The decrease in colleges’ Ofsted grades has been well documented in FE Week. In 2009-2010, about a quarter of colleges that were previously judged to be good or outstanding saw their grade decline.
Sir Michael Wilshaw, the head of Ofsted, has been vocal in his concerns, claiming that colleges were “using the complexity of FE as a cover for not doing what they should be doing, which is monitoring the quality of teaching”.
If we are to comprehend and reverse this trend, we must understand what is happening. It is too early to be definitive. Some say that Ofsted inspections are now strongly focused on teaching and learning, and this will be even more true with the new Common Inspection Framework.
Therefore, it could be argued that if a college broadens its horizons too far from that focus, it could diminish its ability of attaining a good grade.
Risk analysis is a factor that many have raised. Ofsted focus their inspections on the basis of risk, with colleges in the lower bands, or where analysis of data suggests there is an issue, being more likely to be inspected – and more likely to gain a lower result than the true average of all colleges.
Another theory is that there may be a tendency for a college’s self assessment to be optimistic rather than realistic, which can result in it failing to identify its weaknesses and so underperform during inspection. Over-confident self assessment could also indicate inadequate management.
This is the speculation. But we do know that when provided with the support to develop impartial self assessment and to improve teaching and learning, colleges can improve their learner success rates and inspection grades.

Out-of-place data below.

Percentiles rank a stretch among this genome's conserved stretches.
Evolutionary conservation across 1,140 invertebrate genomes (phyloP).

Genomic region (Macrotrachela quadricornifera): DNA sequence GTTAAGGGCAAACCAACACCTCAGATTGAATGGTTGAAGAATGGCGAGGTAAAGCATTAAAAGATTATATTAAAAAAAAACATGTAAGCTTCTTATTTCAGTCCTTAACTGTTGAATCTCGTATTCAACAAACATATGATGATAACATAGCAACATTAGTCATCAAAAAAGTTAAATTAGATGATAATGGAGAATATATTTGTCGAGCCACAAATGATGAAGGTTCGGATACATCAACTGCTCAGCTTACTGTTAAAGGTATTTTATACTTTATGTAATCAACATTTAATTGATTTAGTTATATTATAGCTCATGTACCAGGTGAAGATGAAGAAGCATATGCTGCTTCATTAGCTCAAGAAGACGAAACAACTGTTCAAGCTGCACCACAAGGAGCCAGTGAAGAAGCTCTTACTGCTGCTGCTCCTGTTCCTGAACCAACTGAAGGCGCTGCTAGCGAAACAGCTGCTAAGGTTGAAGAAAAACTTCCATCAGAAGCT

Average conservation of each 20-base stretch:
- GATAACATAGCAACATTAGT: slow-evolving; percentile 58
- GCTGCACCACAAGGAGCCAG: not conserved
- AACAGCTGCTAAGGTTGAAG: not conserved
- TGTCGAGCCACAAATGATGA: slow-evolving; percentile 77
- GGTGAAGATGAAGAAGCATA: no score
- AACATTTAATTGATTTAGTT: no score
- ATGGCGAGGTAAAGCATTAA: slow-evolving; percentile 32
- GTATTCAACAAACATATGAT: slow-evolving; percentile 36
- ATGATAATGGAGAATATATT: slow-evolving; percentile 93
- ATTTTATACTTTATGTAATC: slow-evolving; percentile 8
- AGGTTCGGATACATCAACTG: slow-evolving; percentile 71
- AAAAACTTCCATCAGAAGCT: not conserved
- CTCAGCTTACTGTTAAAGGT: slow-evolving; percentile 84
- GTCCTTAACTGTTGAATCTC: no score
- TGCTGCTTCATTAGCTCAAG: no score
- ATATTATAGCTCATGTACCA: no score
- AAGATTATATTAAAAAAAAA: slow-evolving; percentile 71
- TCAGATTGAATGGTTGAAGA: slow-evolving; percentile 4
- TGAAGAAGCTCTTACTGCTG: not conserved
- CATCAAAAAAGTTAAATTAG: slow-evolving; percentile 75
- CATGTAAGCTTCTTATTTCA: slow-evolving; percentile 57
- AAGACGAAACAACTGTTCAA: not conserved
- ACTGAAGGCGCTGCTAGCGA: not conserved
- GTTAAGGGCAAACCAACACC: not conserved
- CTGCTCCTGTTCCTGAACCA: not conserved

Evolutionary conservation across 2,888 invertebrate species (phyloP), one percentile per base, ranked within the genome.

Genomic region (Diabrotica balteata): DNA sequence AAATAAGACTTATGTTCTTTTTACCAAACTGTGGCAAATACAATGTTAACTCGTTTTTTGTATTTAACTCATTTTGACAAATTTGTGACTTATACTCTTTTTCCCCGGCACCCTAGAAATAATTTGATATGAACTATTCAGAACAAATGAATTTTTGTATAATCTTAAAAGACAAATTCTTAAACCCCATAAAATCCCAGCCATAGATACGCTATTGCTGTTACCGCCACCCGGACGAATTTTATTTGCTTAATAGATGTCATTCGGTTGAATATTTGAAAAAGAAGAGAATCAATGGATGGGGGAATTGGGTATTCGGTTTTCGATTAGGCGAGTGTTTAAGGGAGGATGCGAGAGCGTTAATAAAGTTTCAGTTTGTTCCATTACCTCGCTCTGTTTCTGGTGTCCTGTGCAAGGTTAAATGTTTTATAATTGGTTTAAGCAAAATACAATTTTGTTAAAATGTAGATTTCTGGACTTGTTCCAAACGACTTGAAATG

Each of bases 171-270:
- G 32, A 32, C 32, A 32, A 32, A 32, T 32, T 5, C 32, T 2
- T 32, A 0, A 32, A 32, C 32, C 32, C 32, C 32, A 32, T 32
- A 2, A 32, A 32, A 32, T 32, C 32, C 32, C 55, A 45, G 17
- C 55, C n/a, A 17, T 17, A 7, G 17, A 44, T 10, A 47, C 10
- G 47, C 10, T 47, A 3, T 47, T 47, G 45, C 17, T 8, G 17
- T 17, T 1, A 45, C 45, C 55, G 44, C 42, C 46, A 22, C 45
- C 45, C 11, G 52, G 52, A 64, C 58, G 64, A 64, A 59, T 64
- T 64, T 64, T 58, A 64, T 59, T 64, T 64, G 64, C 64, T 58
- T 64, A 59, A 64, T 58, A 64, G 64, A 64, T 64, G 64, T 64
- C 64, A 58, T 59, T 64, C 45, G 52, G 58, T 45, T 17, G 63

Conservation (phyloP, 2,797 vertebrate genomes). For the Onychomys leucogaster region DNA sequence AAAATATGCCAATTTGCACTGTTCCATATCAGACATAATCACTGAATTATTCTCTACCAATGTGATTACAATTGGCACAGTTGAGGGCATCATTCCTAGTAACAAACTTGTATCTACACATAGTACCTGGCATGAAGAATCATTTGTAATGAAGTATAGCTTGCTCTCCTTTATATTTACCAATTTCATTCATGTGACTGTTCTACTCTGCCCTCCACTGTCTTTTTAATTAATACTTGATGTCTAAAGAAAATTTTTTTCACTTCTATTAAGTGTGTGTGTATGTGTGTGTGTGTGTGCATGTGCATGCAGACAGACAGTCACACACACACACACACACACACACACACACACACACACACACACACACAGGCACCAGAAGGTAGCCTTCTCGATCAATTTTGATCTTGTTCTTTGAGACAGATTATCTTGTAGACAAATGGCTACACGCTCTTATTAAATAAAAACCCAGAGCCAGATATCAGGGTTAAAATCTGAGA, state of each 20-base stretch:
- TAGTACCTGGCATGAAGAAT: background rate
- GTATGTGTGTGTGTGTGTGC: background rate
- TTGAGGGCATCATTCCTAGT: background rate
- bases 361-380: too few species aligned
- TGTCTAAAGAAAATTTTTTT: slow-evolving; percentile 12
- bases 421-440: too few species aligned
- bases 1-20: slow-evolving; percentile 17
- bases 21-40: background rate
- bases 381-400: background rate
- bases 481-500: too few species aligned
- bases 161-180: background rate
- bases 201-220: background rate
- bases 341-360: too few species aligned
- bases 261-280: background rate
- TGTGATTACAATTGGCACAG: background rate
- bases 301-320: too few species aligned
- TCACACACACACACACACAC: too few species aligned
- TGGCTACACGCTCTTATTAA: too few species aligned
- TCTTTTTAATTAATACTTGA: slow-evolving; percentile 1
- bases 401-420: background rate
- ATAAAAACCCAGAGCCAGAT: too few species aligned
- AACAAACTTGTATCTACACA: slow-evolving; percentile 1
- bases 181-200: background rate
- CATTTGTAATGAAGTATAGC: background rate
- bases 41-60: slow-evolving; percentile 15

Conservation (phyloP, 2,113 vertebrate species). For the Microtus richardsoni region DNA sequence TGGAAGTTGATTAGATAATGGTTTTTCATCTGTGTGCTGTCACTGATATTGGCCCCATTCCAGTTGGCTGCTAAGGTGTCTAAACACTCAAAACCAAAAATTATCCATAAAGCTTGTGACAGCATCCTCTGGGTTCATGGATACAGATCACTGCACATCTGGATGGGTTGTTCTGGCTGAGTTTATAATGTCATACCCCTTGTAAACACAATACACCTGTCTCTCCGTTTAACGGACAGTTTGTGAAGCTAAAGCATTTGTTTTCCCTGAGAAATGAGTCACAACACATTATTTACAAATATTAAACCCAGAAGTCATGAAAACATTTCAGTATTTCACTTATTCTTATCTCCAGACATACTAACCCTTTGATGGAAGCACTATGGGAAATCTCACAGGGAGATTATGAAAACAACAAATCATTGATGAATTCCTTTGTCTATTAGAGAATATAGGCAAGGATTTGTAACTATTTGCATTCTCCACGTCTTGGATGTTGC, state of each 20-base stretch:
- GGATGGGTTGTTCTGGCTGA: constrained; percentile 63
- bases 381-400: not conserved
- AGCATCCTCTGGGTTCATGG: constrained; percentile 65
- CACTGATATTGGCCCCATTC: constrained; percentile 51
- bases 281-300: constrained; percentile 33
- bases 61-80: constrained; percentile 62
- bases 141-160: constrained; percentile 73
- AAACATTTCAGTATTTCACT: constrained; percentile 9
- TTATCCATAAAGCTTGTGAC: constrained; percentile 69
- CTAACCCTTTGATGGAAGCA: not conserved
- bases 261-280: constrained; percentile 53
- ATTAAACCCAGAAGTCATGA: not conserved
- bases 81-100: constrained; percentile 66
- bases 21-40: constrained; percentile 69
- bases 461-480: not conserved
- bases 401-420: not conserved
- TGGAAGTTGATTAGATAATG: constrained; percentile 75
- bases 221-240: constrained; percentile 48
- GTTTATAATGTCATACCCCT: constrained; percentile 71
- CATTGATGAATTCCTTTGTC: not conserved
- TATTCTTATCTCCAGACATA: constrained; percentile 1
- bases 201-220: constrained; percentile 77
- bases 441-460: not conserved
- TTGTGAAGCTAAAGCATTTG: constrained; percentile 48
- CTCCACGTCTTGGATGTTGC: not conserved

The colleges who have received help from LSIS to avoid or resolve issues of concern have, on average, improved by one grade at their next inspection.
There is also a strong demonstrable link between working with LSIS and success rates.
On May 30, Ofsted announced its new inspection regime: from September this year, providers will need to demonstrate outstanding teaching, learning and assessment to be judged outstanding overall (note, not all teaching must be outstanding).
Under a normal distribution only a small number of colleges will achieve an outstanding grade at any one time”
This reinforces the message to colleges that they need to focus on the learner experience and success. Inevitably, under a normal distribution only a small number of colleges will achieve an outstanding grade at any one time.
In March, LSIS set out its three priorities for 2012-2013 in Refining our Strategy 2012 to 2015: to drive forward outstanding teaching and learning, to forge excellent leadership and management, and to move with powerful intervention to avoid and resolve cases of failure. LSIS offers help to colleges in these vital areas to help them to improve and, in doing so, serve their learners best – and attain good inspection results.
As to the third priority – “to move with powerful intervention” – LSIS offers services pre- and post-inspection; the new LSIS Escalated Intervention Service is being set up for those found inadequate twice in a row (under the new Ofsted rules, the number of times a provider can be judged as “requires improvement” will usually be limited to twice).
There does not appear to be a single explanation for the decline in Ofsted grades. However, the need for a strong focus on teaching and learning is a recurrent theme. It will be interesting to see the impact, positive or negative, of the new regime.
LSIS will continue to be guided by the sector to provide what it requires, whether it is help to improve Ofsted grades, striving for excellence in teaching and learning, or supporting strong college leadership, management and governance.
Rob Wye, chief executive,
Learning and Skills Improvement Service